A pick-up group is any party composed of players, which organized briefly to complete a specific goal, e.g a mission or quest, where most of members are unfamiliar with each other. Often abbreviated as PUG or PuG, groups are almost always formed through an advertisement in the Party Search panel or using LFG, LFP or GLF announcements in the common chat channel. These groups are sometimes called Randomway since the combination of professions and builds can be unexpected.
Some players also use PuG to refer to an unplanned assortment of guild members that get together through alliance- or guild-chat. In contrast, others use PUG to mean non-guild members, i.e. Players Unassociated with the Guild.
Following these suggestions can improve the chances of successful completing the party goal and prevent the ragequit:
- A party leader should be familiar with the mission or area, know the most dangerous places and foes, minimal requirements (like the skills necessary for the final boss);
- Leader should attempt to create a balanced party, at least the amount of healers should be reasonable. When the party is almost full, last members should be invited directly by profession or role using GLF ... in chat;
- Because the players tend to expect the role behaviour and tactics of others basing only on their professions, any member with uncommon build and role, like a smiting monk or barrage assassin, should explain this before start (and change the build if such role is not welcomed);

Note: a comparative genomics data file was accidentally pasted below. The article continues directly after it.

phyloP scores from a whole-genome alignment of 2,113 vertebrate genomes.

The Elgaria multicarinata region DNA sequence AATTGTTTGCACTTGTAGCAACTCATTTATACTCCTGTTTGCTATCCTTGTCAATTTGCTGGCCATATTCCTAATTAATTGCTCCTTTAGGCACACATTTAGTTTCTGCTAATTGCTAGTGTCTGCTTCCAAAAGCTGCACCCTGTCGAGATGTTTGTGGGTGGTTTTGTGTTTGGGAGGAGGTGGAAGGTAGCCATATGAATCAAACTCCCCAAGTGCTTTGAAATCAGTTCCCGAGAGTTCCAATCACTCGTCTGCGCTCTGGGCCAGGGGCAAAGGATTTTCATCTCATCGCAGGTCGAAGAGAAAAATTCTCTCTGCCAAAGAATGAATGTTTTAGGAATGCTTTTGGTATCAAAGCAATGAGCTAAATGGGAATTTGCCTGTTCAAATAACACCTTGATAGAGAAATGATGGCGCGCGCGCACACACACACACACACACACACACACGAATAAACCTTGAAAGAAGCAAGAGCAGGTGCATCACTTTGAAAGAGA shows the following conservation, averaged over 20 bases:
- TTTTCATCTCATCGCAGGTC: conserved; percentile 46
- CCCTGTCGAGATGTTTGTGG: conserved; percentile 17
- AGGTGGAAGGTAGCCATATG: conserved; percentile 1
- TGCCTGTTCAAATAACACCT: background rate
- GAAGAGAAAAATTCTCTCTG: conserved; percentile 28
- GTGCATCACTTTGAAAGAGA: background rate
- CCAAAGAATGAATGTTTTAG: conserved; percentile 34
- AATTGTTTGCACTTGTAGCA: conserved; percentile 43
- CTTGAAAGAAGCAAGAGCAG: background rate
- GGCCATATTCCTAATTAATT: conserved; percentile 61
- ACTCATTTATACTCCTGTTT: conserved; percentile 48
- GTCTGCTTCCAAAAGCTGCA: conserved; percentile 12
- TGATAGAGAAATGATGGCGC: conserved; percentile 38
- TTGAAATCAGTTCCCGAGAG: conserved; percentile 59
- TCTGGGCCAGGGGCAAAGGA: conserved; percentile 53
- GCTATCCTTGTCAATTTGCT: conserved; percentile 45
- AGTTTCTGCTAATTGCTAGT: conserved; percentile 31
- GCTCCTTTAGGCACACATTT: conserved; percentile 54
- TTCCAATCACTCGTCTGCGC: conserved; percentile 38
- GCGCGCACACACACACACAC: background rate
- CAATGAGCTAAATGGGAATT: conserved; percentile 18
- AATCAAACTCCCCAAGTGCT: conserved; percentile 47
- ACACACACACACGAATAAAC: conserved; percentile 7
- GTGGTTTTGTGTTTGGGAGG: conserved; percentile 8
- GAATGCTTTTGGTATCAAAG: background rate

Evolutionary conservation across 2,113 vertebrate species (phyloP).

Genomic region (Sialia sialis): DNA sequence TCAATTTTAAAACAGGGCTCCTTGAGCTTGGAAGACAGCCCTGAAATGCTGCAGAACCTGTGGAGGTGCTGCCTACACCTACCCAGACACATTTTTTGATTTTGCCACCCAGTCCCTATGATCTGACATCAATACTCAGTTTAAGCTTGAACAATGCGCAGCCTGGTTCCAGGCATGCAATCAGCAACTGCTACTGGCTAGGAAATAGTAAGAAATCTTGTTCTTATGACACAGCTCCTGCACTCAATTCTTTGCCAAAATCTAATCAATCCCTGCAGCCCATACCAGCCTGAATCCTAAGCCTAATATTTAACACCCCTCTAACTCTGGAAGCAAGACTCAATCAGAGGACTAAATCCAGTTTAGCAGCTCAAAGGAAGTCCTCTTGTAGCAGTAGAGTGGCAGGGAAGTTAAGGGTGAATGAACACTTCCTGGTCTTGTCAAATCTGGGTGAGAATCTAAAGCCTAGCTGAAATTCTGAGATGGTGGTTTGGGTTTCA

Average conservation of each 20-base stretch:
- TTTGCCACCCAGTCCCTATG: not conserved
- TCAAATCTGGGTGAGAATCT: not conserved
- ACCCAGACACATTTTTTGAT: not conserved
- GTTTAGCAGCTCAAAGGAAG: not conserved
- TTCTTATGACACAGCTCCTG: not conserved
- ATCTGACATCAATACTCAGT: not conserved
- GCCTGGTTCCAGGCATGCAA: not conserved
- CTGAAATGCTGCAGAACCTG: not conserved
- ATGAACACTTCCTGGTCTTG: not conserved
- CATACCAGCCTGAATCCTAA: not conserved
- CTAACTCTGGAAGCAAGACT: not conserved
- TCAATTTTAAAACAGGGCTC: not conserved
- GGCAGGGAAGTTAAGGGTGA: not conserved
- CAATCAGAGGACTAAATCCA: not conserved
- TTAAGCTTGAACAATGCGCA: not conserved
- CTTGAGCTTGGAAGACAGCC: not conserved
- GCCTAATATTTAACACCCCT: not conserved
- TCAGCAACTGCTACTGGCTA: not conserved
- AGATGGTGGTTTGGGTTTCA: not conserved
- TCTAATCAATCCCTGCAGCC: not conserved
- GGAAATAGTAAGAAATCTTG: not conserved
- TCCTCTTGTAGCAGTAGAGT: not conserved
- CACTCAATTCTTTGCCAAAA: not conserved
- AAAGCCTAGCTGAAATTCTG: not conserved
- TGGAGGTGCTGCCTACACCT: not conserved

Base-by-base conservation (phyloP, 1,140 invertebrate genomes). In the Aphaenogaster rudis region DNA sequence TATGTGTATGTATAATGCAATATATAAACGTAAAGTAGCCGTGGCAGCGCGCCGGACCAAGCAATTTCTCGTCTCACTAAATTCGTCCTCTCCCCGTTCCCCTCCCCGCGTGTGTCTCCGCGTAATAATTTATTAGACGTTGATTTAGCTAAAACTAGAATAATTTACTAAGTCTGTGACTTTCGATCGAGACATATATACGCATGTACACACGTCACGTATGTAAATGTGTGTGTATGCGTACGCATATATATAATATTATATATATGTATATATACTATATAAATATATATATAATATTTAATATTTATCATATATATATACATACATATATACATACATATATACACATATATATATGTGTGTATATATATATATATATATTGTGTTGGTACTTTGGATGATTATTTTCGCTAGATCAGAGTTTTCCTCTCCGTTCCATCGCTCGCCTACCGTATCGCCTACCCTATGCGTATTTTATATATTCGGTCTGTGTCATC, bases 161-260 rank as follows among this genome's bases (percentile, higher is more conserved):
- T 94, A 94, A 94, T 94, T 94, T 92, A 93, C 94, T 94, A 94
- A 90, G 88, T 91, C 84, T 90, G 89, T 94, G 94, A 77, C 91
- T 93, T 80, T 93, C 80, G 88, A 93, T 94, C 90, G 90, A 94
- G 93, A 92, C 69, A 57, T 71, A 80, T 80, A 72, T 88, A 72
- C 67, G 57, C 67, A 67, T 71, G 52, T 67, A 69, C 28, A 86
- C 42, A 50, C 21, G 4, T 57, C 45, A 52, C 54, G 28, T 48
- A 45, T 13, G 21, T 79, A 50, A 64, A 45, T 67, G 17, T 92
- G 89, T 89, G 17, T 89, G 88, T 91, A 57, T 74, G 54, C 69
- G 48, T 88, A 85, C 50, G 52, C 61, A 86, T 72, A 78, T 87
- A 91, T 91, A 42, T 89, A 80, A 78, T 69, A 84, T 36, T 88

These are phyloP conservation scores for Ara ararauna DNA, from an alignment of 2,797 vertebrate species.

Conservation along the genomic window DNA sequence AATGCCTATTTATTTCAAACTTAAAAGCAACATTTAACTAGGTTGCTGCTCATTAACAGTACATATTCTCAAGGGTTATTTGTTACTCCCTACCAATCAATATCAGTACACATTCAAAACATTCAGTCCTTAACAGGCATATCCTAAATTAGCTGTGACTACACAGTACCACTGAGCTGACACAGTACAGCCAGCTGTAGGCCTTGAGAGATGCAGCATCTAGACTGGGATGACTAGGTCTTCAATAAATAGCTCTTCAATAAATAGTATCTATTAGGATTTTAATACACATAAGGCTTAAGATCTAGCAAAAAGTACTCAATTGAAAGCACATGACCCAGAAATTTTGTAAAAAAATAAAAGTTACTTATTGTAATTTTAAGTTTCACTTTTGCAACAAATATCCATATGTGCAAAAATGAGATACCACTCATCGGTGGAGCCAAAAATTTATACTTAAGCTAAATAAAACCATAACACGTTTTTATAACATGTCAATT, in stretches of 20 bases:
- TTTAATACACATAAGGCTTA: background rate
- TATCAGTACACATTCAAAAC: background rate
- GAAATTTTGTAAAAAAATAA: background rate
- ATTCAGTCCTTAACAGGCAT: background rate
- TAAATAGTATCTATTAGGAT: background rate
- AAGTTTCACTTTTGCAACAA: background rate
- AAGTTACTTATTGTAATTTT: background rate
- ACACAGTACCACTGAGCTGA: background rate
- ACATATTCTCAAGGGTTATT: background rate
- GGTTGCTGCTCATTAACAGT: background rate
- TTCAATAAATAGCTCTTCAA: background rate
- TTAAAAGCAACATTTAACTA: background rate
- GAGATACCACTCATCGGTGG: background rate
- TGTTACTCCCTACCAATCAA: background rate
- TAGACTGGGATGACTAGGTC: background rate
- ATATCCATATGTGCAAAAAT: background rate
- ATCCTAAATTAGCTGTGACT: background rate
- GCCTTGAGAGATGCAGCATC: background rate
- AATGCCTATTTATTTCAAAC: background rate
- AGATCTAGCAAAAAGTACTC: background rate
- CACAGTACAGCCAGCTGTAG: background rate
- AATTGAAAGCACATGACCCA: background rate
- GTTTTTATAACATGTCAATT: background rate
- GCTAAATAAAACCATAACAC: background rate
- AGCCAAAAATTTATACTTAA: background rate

- The party should have enough (at least two) players with resurrect skills;
- Before start, players should agree about pulling: whether it will be a party leader, or a selected ranger, or someone else.
- PuGs are often derided because of uneven player skill amongst the party members and a single weak player can cause the party to fail. In contrast, in a seven-hero party, the player has complete control over the builds and the AI offers a predictable and consistent level of skill for the party.
- Some groups will try to narrow the field of recruits by looking using arguably elitist tools to assess player skill, e.g. a character's rank, titles, or reward trophies.
- Another inherent weakness of a PuG stems from players being unfamiliar with each other, especially the variety of styles and tactics. Players comfortable with heroes and henchmen might under- or over-compensate when teaming up with other players.
- Pickup group is a group of musicians that are hired to play for a limited time period.